Iggy Pop biography

There's a reason why many consider Iggy Pop the godfather of punk - every single punk band of the past and present has either knowingly or unknowingly borrowed a thing or two from Pop and his late -'60s/early-'70s band, the Stooges.

Born on April 21, 1947, in Muskegon, MI, James Newell Osterberg was raised by his parents (his father was an English teacher) in a trailer park close to Ann Arbor, in nearby Ypsilanti. Intrigued by rock & roll (as well as such non-musical, monotonous, and mechanical sounds as his father's electric razor and the local automobile assembly plants in Detroit), Osterberg began playing drums and formed his first band, the Iguanas, in the early '60s. Via the Rolling Stones, Osterberg discovered the blues, forming a similarly styled outfit, called the Prime Movers, upon graduating from high school in 1965. When a brief stint at the University of Michigan didn't work out, Osterberg moved to Chicago, playing drums alongside bluesmen.

But his true love was still rock & roll and shortly after returning to Ann Arbor, Osterberg decided to form a rock band, but this time, he would leave the drums behind and be the frontman (inspired by the Velvet Underground's Lou Reed and the Doors' Jim Morrison). He tried to find the right musicians who shared his same musical vision: to create a band whose music would be primordial, sexually charged, aggressive, and repetitive (using his early electric razor/car plant memories for reference). In 1967, he hooked up with an old acquaintance from his high school days, guitarist Ron Asheton, who also brought along his drummer brother Scott and bassist Dave Alexander, forming the Psychedelic Stooges. Although it would take a while for their sound to gel - they experimented with such non-traditional instruments as empty oil drums, vacuums, and other objects before retuning to their respective instruments - the group fit in perfectly with such other high-energy Detroit bands as the MC5, becoming a local attraction.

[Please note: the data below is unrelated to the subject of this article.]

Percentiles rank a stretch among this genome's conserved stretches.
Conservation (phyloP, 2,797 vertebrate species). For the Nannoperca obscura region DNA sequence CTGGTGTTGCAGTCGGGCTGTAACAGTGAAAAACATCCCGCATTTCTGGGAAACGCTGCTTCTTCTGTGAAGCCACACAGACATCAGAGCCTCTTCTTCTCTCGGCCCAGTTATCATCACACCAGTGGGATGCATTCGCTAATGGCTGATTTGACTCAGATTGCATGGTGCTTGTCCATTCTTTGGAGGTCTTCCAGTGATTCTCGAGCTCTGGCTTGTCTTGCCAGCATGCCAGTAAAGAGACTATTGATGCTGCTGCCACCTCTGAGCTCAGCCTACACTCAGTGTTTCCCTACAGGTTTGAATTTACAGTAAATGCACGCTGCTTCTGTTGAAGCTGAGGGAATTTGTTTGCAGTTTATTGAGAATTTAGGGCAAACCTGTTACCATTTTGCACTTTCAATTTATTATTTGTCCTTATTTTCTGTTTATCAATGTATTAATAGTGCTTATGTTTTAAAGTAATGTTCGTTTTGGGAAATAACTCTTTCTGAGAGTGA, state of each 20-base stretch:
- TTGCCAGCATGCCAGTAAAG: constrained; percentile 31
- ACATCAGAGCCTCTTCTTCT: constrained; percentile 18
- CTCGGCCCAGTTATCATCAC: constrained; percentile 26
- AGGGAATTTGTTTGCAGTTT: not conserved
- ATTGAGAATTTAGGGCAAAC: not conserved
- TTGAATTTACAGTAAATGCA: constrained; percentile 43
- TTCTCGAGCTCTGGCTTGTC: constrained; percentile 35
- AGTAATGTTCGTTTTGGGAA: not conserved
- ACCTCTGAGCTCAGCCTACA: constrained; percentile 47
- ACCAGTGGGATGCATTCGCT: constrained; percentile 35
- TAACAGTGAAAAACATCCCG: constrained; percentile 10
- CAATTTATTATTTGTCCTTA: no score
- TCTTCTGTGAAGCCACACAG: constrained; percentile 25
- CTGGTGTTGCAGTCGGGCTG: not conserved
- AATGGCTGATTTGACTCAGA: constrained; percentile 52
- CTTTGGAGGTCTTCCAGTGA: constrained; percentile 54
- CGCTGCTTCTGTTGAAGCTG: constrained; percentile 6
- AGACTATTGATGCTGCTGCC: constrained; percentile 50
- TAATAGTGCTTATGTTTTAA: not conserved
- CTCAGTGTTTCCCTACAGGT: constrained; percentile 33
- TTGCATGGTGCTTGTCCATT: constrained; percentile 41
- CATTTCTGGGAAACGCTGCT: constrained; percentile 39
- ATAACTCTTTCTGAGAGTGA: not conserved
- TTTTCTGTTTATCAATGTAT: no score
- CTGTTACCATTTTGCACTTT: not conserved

It was around this time that the group shortened their name to the Stooges, and Osterberg changed his stage name to Iggy Pop. With the name change, Pop became a man possessed on-stage -- going into the crowd nightly to confront members of the audience and working himself into such a frenzy that he would be bleeding by the end of the night from various nicks and scratches. Elektra Records signed the quartet in 1968, issuing their self-titled debut a year later and a follow-up, Fun House, in 1970. Although both records sold poorly upon release, both have become rock classics and can be pointed to as the official beginning of what would become known as punk rock. The group was dropped from their record company in 1971 due to the public's disinterest and the group's growing addictions to hard drugs (and additionally in Pop's case, continuous death-defying acts), leading to the group's breakup the same year. But Stooges fan David Bowie tracked down Pop and convinced the newly clean and sober singer to restart his career. Pop enlisted guitarist James Williamson (who was briefly a second guitarist for the Stooges before their breakup) and, after the pair signed to Bowie's Mainman management company and relocated to England, eventually reunited with the Asheton brothers (with Ron moving from the six-string to the bass).

Signed by Columbia Records and hoping to follow in Bowie's footsteps toward a major commercial breakthrough, the Stooges penned another punk classic, the brutally explosive Raw Power. Pop's plan for the Stooges' third release overall would be to create a record that would be so over the top sonically that it would actually hurt you when it poured out of the speakers. Although it may not have been that extreme, it came pretty close (with Bowie signed on as the producer), but yet again, the album sank without a trace. By 1974, Pop and most of the Stooges were strung out again on drugs, and with their star fading, the band called it quits for a second (and final) time. After spending a brief spell homeless on the streets of Hollywood (during which time there was an unsuccessful attempt to form a band with Pop and former Doors keyboardist Ray Manzarek), Pop checked himself into the Neuropsychiatric Institute in Los Angeles. During his stay at the hospital, Pop made an attempt at writing and recording some new tunes with Williamson, but when no labels expressed interest, Pop and Williamson went their separate ways as well. (Completed demos of the sessions would surface on the Kill City release in 1977; they would also appear on the 2005 compilation Penetration, which also featured a number of widely circulated demos, outtakes, and alternate mixes from the Raw Power sessions.)